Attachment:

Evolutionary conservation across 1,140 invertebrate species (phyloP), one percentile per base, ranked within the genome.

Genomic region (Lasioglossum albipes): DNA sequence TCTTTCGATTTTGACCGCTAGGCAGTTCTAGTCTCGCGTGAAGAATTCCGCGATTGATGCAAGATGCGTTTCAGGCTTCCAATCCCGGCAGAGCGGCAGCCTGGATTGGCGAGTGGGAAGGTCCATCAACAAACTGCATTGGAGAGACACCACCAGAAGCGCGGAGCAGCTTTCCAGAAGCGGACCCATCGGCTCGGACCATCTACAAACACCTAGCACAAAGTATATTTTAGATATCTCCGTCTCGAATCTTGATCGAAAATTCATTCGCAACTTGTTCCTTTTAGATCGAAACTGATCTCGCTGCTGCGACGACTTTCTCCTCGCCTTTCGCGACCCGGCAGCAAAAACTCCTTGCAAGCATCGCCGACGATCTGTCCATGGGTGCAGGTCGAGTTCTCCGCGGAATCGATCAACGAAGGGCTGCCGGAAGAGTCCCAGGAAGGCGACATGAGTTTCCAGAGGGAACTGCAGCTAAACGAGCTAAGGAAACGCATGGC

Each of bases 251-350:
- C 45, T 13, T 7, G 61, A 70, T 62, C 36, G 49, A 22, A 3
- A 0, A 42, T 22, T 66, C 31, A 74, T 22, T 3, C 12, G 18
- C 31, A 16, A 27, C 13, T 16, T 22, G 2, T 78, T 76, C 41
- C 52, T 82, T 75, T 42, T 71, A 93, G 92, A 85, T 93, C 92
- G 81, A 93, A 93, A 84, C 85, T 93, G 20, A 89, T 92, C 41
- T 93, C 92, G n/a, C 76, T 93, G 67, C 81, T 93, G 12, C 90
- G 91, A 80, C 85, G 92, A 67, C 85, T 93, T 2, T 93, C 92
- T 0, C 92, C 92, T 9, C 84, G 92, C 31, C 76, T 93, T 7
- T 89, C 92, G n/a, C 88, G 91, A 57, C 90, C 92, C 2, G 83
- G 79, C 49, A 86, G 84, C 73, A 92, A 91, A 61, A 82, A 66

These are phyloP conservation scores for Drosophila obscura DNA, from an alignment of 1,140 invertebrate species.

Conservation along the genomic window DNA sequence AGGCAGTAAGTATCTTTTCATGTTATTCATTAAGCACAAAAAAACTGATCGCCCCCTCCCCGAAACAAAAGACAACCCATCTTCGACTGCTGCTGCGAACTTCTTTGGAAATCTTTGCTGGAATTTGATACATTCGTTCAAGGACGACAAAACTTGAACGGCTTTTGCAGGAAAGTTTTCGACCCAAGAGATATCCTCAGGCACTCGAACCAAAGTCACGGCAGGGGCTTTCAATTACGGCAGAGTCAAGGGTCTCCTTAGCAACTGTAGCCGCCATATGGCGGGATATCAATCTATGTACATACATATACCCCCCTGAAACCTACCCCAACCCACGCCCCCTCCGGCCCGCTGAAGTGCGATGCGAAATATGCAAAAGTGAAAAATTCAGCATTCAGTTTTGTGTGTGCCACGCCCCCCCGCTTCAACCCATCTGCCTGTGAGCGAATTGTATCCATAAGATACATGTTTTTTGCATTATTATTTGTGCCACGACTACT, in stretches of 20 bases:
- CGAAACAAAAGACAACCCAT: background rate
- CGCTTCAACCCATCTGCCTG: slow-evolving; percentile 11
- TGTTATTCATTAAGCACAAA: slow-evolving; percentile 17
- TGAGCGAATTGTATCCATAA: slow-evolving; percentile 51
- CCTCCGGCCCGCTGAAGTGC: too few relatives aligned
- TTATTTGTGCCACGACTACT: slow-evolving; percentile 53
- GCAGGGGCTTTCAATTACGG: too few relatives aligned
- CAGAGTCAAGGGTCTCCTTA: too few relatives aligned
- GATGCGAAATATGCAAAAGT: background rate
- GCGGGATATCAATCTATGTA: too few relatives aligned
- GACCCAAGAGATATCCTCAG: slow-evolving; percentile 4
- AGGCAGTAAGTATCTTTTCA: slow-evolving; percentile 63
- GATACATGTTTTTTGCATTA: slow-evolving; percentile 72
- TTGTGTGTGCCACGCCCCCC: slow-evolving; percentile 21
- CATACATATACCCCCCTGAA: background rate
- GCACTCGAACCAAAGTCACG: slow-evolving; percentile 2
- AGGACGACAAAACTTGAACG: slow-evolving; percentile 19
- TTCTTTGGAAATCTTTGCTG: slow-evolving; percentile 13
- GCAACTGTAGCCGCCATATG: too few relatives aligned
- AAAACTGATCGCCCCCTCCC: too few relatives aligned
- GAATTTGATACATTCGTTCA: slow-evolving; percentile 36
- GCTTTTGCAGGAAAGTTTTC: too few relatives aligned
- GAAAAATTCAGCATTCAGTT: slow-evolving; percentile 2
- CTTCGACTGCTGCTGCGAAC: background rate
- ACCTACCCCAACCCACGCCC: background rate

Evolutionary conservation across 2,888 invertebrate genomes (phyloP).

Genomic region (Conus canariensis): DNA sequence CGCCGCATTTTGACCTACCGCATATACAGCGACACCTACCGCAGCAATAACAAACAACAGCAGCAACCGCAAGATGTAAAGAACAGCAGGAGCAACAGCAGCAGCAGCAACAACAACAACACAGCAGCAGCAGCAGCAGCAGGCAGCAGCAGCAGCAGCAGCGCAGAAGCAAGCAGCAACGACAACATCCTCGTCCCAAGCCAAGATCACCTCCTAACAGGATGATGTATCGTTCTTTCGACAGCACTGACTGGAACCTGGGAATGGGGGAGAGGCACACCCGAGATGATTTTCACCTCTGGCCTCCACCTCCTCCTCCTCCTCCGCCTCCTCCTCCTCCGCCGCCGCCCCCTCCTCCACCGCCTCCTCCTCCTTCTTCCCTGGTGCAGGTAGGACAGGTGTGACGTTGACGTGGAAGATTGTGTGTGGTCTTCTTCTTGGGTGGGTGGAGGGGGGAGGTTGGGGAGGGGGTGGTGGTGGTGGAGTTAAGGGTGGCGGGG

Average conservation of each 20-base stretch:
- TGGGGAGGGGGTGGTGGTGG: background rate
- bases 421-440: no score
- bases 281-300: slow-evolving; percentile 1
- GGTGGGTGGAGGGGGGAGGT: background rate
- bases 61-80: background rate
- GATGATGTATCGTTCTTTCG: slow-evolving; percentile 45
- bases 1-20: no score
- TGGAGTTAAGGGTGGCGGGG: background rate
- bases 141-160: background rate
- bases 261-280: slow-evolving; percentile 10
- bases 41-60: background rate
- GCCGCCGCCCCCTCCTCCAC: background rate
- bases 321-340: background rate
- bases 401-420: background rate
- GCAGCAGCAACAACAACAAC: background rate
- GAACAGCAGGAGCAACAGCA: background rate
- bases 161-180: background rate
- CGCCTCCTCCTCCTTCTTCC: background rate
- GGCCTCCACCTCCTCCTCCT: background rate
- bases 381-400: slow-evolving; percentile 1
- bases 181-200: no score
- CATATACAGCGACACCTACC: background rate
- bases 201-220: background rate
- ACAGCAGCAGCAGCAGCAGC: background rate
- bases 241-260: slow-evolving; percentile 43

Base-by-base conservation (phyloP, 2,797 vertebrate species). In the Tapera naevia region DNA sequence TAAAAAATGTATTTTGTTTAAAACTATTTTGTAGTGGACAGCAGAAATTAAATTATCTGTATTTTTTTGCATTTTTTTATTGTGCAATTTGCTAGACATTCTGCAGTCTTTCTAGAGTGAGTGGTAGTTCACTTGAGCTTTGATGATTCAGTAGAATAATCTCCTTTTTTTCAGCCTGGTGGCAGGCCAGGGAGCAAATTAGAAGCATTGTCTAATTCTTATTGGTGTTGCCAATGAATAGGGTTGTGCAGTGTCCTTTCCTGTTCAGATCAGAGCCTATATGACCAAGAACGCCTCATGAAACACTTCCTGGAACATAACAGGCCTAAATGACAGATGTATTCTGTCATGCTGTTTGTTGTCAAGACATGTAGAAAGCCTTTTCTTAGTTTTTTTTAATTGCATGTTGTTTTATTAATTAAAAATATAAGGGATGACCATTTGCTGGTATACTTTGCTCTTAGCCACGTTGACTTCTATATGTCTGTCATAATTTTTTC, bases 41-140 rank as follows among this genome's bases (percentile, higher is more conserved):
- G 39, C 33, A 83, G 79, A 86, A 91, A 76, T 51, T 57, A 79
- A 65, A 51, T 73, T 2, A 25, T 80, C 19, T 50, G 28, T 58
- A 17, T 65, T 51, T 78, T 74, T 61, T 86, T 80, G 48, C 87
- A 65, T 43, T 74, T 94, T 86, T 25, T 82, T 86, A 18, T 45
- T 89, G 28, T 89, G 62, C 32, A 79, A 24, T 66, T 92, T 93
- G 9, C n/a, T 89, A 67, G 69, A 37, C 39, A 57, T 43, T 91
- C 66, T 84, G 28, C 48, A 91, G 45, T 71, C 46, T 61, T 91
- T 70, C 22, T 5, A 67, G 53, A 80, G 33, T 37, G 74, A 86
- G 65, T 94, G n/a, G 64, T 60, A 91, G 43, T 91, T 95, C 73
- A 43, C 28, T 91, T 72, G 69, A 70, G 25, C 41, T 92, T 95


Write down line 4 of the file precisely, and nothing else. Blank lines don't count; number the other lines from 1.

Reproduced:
- C 45, T 13, T 7, G 61, A 70, T 62, C 36, G 49, A 22, A 3